Fourteen years after opening up to competition, the French electricity market, still largely dominated by EDF, has around forty players, most of whom are struggling to make money. In this context, ekWateur is an exception. The company created in 2016 by Julien Tchernia and Jonathan Martelli now claims 295,000 meters, for a turnover of 87 million euros in 2020 and 79 employees. It now ranks 5e ranks in the market, behind the behemoths of the sector, EDF, Engie, Total Direct Énergie and the Italian ENI.
The largest of the small electricity suppliers has big ambitions: 500,000 meters in 2023 and one million in 2025. To finance its growth, ekWateur plans to go public on May 28, and raise around forty million. euros, for a third of the capital put on the market. The rest remains in the hands of the two founders and the Aster fund.
EkWateur’s success is largely based on its positioning. The supplier has never embarked on the race for the cheapest kilowatt-hour price, suicidal for many, but has been able to put forward a quirky image, with 100% green electricity and gas offers and the emphasis placed on services, with, for example, its three call centers based in France. The company has just been awarded the BCorp label for its virtuous practices and last year it rose to second place, behind EDF, in the customer quality ranking carried out by the energy mediator.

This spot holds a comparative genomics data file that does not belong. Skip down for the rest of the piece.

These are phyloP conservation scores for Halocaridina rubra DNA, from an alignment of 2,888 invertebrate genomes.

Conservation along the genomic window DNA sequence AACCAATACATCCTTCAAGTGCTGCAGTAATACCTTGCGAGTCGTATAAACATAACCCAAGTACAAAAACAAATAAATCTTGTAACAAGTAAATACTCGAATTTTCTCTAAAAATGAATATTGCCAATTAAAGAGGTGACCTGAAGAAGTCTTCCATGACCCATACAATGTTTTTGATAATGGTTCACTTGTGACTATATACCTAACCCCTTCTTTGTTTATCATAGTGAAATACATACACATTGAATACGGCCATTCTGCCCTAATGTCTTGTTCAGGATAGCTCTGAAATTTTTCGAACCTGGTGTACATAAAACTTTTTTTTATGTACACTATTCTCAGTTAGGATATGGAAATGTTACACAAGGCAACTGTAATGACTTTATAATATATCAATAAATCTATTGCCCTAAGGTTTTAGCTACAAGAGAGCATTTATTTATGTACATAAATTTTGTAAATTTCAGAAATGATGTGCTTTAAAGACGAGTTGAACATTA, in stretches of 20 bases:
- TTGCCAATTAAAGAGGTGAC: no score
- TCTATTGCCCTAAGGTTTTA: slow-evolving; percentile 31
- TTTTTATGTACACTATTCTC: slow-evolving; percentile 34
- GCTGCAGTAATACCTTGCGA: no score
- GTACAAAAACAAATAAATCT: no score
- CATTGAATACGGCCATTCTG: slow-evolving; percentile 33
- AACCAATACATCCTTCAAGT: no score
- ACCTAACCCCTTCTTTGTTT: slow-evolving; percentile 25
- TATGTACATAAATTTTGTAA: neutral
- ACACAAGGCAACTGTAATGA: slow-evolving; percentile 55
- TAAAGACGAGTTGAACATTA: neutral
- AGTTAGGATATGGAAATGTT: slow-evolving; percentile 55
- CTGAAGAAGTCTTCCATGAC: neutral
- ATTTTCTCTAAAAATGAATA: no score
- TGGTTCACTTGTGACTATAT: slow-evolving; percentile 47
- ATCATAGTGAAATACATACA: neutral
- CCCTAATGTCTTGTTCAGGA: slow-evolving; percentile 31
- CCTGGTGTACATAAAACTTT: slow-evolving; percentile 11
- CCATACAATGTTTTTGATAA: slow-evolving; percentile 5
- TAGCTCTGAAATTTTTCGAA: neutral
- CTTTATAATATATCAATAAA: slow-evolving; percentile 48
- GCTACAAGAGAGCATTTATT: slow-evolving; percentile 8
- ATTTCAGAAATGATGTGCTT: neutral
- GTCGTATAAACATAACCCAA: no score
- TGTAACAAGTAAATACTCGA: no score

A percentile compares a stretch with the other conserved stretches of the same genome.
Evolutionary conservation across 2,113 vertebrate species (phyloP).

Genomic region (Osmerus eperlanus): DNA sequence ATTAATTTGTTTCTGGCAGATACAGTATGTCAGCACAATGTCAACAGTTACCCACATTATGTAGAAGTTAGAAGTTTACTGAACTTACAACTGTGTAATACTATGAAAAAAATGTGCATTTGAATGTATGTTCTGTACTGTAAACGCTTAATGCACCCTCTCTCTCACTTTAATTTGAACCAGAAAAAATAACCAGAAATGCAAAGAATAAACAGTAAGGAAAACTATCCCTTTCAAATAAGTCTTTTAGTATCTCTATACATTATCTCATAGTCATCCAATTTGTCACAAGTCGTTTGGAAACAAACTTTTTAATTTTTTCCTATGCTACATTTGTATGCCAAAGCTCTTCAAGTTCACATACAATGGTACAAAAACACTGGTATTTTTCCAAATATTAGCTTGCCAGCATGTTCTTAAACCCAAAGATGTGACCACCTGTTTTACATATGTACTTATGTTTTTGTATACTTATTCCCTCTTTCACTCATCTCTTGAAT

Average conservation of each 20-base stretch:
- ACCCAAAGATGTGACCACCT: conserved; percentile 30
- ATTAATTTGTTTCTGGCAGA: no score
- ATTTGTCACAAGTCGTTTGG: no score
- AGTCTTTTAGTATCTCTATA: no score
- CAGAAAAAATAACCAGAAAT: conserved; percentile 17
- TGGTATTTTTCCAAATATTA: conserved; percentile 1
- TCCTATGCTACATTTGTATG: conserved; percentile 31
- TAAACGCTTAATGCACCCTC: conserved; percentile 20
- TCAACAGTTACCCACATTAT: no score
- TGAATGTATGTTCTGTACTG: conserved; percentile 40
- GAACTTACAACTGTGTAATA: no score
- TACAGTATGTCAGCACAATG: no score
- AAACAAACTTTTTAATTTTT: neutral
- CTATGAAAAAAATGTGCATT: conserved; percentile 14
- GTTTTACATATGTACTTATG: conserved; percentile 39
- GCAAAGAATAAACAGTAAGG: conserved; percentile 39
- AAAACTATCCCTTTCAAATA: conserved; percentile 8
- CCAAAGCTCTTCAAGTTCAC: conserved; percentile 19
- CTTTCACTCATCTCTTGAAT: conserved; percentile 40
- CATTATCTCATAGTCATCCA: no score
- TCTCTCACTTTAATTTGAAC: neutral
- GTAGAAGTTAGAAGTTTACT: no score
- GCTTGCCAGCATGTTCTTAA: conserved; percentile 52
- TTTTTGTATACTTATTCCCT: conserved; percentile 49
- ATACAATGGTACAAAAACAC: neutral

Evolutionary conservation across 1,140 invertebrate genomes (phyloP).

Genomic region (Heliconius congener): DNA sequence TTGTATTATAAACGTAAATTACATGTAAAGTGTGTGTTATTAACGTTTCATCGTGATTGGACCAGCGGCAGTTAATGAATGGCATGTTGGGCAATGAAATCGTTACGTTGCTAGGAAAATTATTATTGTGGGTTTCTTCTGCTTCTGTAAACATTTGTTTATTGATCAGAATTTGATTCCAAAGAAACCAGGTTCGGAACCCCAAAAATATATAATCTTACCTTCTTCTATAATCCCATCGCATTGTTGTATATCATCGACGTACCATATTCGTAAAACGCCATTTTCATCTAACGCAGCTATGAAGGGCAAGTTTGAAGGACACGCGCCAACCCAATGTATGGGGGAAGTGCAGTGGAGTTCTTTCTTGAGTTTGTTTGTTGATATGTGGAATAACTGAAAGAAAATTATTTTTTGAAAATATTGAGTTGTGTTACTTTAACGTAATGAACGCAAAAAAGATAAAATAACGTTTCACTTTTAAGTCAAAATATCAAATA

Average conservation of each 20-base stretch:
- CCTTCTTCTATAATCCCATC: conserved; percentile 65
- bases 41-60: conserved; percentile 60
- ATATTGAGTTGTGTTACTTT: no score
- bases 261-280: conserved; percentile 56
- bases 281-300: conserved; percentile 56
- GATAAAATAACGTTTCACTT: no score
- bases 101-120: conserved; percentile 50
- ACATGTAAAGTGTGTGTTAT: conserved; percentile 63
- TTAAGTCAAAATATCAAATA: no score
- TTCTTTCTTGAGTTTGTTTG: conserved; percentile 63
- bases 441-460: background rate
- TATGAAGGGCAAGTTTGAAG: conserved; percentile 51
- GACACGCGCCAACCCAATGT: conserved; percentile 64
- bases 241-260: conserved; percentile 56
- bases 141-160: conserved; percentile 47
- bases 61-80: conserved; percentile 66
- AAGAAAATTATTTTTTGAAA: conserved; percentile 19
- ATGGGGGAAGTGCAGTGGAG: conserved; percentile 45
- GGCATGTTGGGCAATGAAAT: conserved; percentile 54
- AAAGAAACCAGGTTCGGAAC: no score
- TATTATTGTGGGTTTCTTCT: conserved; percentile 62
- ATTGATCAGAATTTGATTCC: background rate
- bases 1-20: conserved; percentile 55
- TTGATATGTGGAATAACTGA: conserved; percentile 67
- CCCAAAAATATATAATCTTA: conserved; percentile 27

“All the operators are selling the same product, which no one will ever see. We must therefore constantly differentiate ourselves ”, underlines Julien Tchernia, engineer by training. The company has been able to limit the risks as much as possible. It buys 95% of its electricity, via Shell’s trading platform, and has also chosen not to be a producer.
“Our goal is first and foremost to help our customers consume less energy. It is a virtuous model which also makes it possible to make more margins ”, explains Julien Tchernia. The company sells, for example, solar panel kits to its customers so that they can produce their own electricity. She is also working on collective self-consumption projects, with the sale of energy between individuals.